“There are three things you need to know about Jeju,” Omar said as we sat on a dry sand bar in the middle of the ocean at 3am. The full moon shown behind him, casting him into shadow and reflecting off of our sunburned faces.
“Number One: there are no robbers.” He unstuck the salty acoustic guitar from his chest and settled further on to the sand bar.
“Number Two: there are no thieves.” He strummed a chord. He let out a deep hum and broke into a soft Arabic tune, which floated over the soft waves and all the way to the parking lot.
We met Omar, or Aladdin 2.0, at a restaurant/bar the night before, where we had spent hours listening to the live music, flirting with the White, Asian, and Moroccan musicians, and convincing the Korean owners Sunny and Rain to grill us more pork.
We had brought so much life to their establishment, they tried to get us to come back the next night. But we had been and seen and conquered–they could come to us.
We had been twirling, jumping, and singing around 3/4 of a mile out into the shallow ocean, enjoying a primeval moment with nature at that short window of time each night where the algae and rocks are exposed, when Aladdin found us. We expressed concern about our belongings back on the shore, when he shared what he had learned about Jeju.
After a few songs we reunited with Sunny and Rain and Seen on the shore where they had blankets and speakers and we continued our dance party right there on the beach as the sun began to rise and the tide returned. Seen’s improv dijurido performance echoed up to the moon, and he only stopped to take a puff of the live cigarette he kept in his ear. Not behind his ear–he had made a hole big enough IN his earlobe to fit a cigarette.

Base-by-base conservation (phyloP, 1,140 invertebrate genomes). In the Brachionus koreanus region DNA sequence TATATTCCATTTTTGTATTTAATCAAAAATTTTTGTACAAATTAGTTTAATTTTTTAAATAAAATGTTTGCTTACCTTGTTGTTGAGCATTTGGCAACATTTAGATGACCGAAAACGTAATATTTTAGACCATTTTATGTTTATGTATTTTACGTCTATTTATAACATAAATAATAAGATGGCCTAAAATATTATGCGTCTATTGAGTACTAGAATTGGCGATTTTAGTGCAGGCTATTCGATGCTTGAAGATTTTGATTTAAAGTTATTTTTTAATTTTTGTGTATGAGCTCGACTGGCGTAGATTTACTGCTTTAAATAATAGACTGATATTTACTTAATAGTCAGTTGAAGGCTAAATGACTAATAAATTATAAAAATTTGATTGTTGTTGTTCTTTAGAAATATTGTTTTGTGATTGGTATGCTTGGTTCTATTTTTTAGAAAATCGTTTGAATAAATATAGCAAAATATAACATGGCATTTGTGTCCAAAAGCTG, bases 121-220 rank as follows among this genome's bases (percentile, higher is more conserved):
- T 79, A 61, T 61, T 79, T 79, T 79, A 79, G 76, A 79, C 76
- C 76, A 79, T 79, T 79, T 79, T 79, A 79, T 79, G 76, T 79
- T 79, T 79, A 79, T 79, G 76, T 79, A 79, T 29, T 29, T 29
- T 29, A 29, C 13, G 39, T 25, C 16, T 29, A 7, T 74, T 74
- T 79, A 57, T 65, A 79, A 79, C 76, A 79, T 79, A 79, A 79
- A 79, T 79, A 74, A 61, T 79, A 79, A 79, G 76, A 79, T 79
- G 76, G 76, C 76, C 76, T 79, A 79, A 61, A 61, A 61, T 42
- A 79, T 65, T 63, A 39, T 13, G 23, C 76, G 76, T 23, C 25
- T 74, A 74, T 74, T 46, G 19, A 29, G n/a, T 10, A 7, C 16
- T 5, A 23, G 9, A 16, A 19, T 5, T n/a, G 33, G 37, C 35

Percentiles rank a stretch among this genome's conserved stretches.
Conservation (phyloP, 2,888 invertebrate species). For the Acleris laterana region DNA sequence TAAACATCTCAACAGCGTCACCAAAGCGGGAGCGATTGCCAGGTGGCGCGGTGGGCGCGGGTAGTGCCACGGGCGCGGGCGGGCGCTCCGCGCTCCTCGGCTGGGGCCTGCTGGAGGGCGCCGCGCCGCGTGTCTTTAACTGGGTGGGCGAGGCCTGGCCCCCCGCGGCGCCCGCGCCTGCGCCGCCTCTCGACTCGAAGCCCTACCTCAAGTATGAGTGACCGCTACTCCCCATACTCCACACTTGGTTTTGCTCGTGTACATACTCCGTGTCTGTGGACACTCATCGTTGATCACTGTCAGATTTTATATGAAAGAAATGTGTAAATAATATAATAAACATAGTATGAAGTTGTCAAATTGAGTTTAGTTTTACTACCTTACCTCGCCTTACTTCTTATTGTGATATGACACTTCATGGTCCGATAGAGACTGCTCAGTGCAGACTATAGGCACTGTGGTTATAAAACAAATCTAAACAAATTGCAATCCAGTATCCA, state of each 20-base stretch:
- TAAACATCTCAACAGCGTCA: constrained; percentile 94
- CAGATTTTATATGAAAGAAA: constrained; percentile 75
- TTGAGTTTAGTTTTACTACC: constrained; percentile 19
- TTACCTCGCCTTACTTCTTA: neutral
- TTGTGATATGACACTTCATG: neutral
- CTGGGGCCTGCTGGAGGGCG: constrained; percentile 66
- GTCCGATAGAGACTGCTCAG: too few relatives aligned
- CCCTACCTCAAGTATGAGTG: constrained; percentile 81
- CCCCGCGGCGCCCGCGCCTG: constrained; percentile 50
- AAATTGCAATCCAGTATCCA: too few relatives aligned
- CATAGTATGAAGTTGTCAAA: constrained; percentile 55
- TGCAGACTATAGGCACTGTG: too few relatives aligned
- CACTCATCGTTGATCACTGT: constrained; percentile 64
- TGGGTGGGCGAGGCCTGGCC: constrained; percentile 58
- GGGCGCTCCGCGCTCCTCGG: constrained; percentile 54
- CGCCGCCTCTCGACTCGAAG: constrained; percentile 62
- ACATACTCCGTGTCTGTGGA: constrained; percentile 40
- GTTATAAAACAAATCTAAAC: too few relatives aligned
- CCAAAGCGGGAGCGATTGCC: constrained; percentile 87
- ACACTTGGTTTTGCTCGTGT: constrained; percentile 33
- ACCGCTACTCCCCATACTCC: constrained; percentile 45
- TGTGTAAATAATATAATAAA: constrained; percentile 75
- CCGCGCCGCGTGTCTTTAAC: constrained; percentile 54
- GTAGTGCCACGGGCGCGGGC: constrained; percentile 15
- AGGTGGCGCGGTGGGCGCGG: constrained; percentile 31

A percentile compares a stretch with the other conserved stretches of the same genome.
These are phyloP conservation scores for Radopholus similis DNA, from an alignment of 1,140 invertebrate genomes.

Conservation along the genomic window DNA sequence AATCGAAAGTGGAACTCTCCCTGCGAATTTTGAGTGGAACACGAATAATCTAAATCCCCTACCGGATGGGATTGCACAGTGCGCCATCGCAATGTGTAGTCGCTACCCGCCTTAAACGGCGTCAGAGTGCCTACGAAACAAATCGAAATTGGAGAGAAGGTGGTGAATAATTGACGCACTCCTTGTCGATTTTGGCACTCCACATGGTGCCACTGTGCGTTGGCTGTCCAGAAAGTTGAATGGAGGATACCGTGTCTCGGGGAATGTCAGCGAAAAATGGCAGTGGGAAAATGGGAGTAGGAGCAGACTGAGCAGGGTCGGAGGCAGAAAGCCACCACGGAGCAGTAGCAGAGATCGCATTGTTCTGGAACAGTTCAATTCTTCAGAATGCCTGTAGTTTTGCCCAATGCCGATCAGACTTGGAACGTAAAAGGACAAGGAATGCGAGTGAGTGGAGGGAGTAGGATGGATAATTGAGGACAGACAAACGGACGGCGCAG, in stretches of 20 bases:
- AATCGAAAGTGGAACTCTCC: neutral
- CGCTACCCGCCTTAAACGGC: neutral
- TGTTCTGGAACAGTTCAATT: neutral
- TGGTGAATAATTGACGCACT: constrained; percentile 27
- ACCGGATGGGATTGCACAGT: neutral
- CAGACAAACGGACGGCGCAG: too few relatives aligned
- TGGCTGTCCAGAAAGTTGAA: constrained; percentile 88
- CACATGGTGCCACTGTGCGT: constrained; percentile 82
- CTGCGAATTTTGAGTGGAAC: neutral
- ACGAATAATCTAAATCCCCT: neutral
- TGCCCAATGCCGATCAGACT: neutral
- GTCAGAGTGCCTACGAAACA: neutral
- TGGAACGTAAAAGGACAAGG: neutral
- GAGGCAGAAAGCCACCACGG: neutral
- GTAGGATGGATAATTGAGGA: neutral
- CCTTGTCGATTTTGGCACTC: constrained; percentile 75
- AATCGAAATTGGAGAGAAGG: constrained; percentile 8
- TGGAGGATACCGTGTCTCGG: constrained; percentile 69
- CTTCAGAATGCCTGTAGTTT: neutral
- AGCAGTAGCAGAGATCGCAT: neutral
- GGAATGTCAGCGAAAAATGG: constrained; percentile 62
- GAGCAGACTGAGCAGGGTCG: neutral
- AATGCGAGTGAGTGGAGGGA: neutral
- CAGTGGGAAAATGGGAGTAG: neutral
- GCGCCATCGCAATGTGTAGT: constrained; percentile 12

Jeju is a different kind of place.
It has blooming Hawaiian palms, but rocky Connecticut beaches.
Jeju Province’s main export is entertainment, provided by the beaches, the hiking trails, the natural wonders, and kitschy museums.
The only thing I knew about Jeju Island before going was that it has a permanent space on the proverbial K-drama bingo board. Someone always goes to Jeju Island. And someone always confesses, gets married, breaks up, or dies.
I figured these things happened because of it’s natural beauty but I think it’s more than that. Jeju has an attitude opposite of Seoul. Where things are slower and more relaxed. Where the residents can walk around in swimsuit bottoms playing the guitar until they’re hired as live musicians at a bar. It’s where Seoulites go to escape the palli palli and sometimes end up permanently. It’s where the men dress in t-shirts and shorts and their hair in ponytailed dreads–instead of matching slacks and loafers and hair perfectly coifed. The girls go around in flip flops, messy buns and clear faces, instead of heels, curls, and BB Cream.
As a self-proclaimed Nature Girl, I watched myself over the past 4 months transform into a City Girl. I acknowledged it happening and accepted it for what it was. I liked the fast paced, action packed, neon-colored city–who would have thought.
But spending five days in Jeju reminded me of why I love the natural, laid back life.
I got lost many times–but a different kind of lost. Not the me running through subway stations, popping up on the wrong side of the road, and mistaking Suwon Train Station for Suwon Bus Station-kind. No, the kind of lost where all you can see are rocks and sand and trees and your phone doesn’t even have service and you just have to keep following the trail figuring if people have walked on this ground enough to make a trail, it must lead somewhere.
We found food by sight and smell instead of urbanspoon. Besides the first night, we found places to stay by walking in and asking if they had beds, instead of booking on hostelworld.
And we chose our activities by picking the interesting sounding places on a map, instead of reading reviews on tripadvisor.
I’ll write about all of these things in following posts because this shop is about to close.
I knew that in order to understand Korean culture a bit more, I needed to visit Jeju–even if I booked the flight less than 24 hours in advance and spent the night in whatever part of the island I happened to be in that day.
5 days is not nearly enough time to make an overarching statement about life on Jeju–but I think Omar summarized it perfectly when he shared the last thing we needed to know.
“And Number Three: there are no doors.”